But what makes a cyber heist different from physical larceny are the many types of ransom that exist in the digital realm. Sure, the value of paper money is no longer what it used to be, but there are times when personally identifiable information, like usernames, passwords, social security numbers and credit card data, prove to be more lucrative. If this isn’t complicated enough, add cryptocurrency, which is nothing more than an encrypted piece of data stored on a hard disk, to the mix of digital assets that represent real value.
A cyber heist, therefore, is more accurately defined as breaking into systems (secured or otherwise) to illegally obtain the information within those systems. Information is not only power, but key to valuable assets of the 21st century. This is true whether value is found locally or afar by gaining access to private accounts.
Stages of a Cyber Heist
Point of Entry: Typically, a cyber heist will follow the same pattern as its physical counterpart, where the initial stage is known as “casing the target.” This involves the attackers plotting their path of entry into the system and mapping out what is often referred to as an attack vector. Although closed systems (or, those off the proverbial grid) make for easier targets, the TSB online banking crisis was the product of a faulty systems migration and exploited by a traditional phishing scheme.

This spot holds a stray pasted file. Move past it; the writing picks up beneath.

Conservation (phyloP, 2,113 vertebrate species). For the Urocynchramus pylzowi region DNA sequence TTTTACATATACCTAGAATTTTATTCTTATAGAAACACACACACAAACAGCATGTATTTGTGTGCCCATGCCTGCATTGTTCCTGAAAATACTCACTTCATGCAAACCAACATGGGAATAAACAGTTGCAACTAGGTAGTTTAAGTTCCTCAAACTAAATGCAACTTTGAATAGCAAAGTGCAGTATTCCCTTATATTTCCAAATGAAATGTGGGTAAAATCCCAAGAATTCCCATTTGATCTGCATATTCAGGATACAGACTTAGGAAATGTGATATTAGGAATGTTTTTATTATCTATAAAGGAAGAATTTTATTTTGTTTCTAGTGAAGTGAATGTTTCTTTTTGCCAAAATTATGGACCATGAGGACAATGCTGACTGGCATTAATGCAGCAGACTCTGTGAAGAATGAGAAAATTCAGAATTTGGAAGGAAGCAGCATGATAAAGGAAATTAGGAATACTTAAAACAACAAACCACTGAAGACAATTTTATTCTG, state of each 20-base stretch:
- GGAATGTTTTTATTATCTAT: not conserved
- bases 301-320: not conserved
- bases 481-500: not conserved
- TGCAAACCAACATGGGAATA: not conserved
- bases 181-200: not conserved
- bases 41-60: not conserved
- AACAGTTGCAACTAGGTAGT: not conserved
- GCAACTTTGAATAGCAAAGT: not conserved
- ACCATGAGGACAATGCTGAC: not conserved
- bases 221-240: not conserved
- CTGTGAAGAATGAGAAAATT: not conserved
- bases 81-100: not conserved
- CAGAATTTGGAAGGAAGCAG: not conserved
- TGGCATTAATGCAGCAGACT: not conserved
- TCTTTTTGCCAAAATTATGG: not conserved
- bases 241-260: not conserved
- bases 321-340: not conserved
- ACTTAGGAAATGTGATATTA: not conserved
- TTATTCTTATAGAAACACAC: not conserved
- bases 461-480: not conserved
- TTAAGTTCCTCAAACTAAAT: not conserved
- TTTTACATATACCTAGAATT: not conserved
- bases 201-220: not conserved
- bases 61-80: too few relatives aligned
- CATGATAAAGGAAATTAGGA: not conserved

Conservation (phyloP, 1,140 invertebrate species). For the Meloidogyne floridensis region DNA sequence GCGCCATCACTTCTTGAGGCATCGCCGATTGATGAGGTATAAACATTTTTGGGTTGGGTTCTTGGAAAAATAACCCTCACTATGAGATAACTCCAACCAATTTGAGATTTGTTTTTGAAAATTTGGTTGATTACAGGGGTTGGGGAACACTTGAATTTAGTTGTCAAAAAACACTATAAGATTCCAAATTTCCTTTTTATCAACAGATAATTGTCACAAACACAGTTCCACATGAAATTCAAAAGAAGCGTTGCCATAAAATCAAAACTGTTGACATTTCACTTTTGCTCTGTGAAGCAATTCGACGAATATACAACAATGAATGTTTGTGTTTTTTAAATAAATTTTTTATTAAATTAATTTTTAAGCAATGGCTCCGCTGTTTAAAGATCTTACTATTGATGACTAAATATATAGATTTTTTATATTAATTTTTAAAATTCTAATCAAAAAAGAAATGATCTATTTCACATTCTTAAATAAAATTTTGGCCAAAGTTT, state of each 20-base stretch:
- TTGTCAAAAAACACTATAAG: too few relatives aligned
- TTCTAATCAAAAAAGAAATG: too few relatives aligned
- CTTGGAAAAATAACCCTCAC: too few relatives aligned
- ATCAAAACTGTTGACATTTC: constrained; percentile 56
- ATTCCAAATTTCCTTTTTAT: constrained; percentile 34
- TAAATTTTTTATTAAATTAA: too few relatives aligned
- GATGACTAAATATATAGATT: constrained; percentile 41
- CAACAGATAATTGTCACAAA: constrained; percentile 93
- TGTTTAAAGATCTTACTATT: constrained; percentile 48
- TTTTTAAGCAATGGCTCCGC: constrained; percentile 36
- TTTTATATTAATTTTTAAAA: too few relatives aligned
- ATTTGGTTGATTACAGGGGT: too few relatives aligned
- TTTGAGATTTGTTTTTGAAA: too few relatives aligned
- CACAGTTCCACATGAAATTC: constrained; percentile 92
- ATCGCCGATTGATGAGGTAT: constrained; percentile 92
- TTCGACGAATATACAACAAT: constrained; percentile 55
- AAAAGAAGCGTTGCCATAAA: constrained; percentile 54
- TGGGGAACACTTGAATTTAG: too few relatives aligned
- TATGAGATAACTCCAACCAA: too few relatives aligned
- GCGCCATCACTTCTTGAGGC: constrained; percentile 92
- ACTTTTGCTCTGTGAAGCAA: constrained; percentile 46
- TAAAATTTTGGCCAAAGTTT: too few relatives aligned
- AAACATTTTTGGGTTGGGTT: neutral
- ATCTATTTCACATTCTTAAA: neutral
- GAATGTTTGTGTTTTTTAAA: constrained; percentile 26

Information Gathering: As devastating as the TSB banking incident was, it somewhat pales in comparison to the loss suffered by Bangladesh Bank in February 2016. This cyber heist, orchestrated by the infamous threat actor Lazarus group, used keyloggers to monitor the activity and communication practices of banking staff. The full details of this attack—like the identities of the hackers—have yet to be revealed, but the $81 million dollar loss was recognized across the world.
Attack: As previously noted, a cyber heist doesn’t necessarily result in the loss of money. Attack methods vary and might involve the likes of data extraction, disabled access or system destruction. The nature of an attack depends on the hacker’s goals, as well as the short amount of time between identifying the target and implementing the attack. In Lazarus group’s case, it has been stated that their original goal was to make off with an estimated $851 million dollars. The important takeaway here is that the viability of intel can change in a moment’s notice. The most effective attacks, therefore, are usually the ones that clean up after themselves without being detected.
Some attackers even go the extra step to leave markers that will distract those who will investigate them. There have been a number of cases in which investigating teams are mislead into thinking the bounty (whether money or data) traveled to a particular location when, in fact, it was moved in the opposite direction.
Another noteworthy cyber heist in recent history was the Equifax data breach, where in 2017, the personal information of more than 143 million Americans was either exposed or stolen. While the cases described in this post are higher profile cases, it should be noted that many cyber heists occur across the world, but go unreported.